This isn't any surprise, or course. Watts had spent a decade hanging around Hollywood and mainly playing small parts (her biggest part was a supporting character in Tank Girl when David Lynch saw something and cast her as the lead in Mulholland Drive. She was one of the actresses up for consideration when Lynch's film started being seen, and the buzz that got back to the people casting the film was that her performance in that film was "strong" and they cast her. "Strong" wasn't the half of it. Lynch had managed to get one of the best performances of recent years out of her. Truly she is dazzling. She seems an absolute natural. She's one of those actresses who obviously had something, but somehow nobody noticed it until she was about 30, when a slightly offbeat, non-mainstream director saw it and did something amazing with it. And then everybody else noticed it. And she carries at least some of this presence into The Ring, which is essentially a well made genre film. She helps lift the film. Which is why it is foolish to say that a sequel to The Ring doesn't depend on the casting.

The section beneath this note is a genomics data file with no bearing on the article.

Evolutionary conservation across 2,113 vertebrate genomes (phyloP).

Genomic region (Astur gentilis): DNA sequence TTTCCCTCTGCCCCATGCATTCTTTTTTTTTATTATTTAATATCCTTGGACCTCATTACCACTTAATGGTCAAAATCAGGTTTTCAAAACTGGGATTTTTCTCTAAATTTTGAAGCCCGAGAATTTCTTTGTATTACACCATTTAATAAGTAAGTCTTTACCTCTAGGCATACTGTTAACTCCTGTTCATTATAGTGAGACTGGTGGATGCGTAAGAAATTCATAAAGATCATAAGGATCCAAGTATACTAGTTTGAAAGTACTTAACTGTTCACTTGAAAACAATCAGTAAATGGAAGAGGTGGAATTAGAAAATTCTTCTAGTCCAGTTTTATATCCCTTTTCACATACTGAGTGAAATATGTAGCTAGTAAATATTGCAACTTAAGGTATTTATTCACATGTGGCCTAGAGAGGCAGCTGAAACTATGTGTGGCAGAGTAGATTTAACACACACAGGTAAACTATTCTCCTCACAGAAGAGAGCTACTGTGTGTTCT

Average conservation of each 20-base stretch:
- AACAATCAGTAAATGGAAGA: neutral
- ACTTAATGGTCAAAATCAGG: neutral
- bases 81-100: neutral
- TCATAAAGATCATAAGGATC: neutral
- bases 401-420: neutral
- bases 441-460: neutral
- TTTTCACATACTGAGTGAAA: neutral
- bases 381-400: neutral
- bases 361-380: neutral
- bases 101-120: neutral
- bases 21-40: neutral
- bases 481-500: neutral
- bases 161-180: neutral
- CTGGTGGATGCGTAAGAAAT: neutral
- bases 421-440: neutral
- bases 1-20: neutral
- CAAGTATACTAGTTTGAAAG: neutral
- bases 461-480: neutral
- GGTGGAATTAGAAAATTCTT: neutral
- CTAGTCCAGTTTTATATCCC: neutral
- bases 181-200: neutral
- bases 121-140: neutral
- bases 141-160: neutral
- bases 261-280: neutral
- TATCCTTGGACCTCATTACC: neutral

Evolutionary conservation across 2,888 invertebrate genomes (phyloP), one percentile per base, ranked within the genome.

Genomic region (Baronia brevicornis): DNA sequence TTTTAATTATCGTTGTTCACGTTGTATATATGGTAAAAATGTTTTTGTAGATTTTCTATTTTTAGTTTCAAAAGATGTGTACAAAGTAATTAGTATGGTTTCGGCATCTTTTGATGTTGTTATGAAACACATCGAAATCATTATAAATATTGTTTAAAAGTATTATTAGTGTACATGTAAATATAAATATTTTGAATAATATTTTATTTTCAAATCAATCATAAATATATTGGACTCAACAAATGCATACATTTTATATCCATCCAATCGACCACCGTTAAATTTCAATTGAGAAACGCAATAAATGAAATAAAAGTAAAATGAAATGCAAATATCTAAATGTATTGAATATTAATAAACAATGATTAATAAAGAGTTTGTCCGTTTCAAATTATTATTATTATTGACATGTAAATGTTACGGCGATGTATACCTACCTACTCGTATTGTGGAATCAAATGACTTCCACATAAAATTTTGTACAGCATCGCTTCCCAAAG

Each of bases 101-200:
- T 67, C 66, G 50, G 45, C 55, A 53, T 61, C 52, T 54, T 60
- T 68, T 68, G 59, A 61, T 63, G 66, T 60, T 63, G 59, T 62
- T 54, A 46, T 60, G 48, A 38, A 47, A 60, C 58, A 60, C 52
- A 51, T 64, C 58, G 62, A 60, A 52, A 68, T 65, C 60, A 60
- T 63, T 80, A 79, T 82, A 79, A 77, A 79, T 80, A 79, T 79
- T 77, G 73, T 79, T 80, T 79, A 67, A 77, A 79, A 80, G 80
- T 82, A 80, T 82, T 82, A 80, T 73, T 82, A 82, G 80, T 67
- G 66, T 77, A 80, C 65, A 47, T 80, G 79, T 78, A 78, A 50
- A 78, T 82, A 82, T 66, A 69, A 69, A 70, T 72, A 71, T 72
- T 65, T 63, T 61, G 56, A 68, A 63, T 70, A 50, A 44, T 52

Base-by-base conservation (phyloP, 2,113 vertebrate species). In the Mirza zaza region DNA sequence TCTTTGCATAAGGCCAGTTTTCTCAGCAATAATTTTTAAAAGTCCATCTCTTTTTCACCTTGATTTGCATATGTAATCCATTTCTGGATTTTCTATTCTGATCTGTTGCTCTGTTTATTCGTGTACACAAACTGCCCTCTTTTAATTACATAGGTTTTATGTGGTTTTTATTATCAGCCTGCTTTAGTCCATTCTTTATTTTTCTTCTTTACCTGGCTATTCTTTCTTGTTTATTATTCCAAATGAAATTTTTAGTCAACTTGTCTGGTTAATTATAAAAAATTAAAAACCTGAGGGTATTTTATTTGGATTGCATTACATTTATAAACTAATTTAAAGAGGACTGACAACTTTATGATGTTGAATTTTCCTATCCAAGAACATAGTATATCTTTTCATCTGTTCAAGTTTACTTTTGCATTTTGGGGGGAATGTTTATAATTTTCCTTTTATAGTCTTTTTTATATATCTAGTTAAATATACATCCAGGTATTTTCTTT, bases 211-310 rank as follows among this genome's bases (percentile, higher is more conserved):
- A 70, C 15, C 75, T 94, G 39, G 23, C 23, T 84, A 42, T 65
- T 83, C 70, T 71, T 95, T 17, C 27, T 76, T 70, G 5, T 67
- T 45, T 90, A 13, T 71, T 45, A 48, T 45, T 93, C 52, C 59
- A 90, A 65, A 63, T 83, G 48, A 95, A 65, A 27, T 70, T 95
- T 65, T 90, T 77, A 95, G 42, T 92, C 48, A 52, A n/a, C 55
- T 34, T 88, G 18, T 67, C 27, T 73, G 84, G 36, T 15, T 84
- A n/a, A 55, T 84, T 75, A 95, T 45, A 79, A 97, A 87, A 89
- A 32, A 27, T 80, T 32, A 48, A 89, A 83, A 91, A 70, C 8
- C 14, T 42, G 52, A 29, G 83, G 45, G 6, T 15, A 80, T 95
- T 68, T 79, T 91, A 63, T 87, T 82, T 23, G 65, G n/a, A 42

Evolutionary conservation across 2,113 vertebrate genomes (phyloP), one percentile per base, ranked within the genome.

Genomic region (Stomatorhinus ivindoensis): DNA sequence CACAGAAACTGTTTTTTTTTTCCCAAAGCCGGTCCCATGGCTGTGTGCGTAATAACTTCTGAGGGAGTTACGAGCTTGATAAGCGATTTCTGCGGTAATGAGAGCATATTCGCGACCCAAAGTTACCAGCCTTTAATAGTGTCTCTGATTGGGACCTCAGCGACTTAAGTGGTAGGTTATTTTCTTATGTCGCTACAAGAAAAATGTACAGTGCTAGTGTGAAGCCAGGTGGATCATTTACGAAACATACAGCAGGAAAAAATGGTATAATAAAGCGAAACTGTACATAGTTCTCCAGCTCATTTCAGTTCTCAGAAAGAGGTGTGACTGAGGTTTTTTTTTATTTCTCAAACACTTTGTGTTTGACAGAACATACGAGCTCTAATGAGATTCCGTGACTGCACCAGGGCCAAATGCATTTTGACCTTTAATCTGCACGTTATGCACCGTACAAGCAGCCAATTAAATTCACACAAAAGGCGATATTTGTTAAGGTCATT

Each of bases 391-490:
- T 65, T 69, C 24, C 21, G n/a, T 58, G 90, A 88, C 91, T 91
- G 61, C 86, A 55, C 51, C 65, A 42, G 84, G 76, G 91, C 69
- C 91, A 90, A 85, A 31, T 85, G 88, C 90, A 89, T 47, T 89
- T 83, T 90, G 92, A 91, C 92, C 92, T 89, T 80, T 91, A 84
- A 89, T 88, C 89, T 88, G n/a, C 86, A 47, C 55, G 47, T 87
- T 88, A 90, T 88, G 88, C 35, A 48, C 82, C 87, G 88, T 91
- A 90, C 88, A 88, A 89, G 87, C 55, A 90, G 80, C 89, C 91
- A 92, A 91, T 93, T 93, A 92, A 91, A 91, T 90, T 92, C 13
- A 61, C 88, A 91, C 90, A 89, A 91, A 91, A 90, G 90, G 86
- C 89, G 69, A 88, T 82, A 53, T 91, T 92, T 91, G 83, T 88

The more charitable explanation is that Dreamworks, like everyone else, is aware that Naomi Watts is this close to becoming a very big star, and that her agents are using this argument to push up her price for the sequel, and that Dreamworks are simply suggesting that someone else might be cast in the sequel in order to try to push the Naomi Watts' salary down again. Do I believe this? Not really. However, it is possible.

Wednesday, February 26, 2003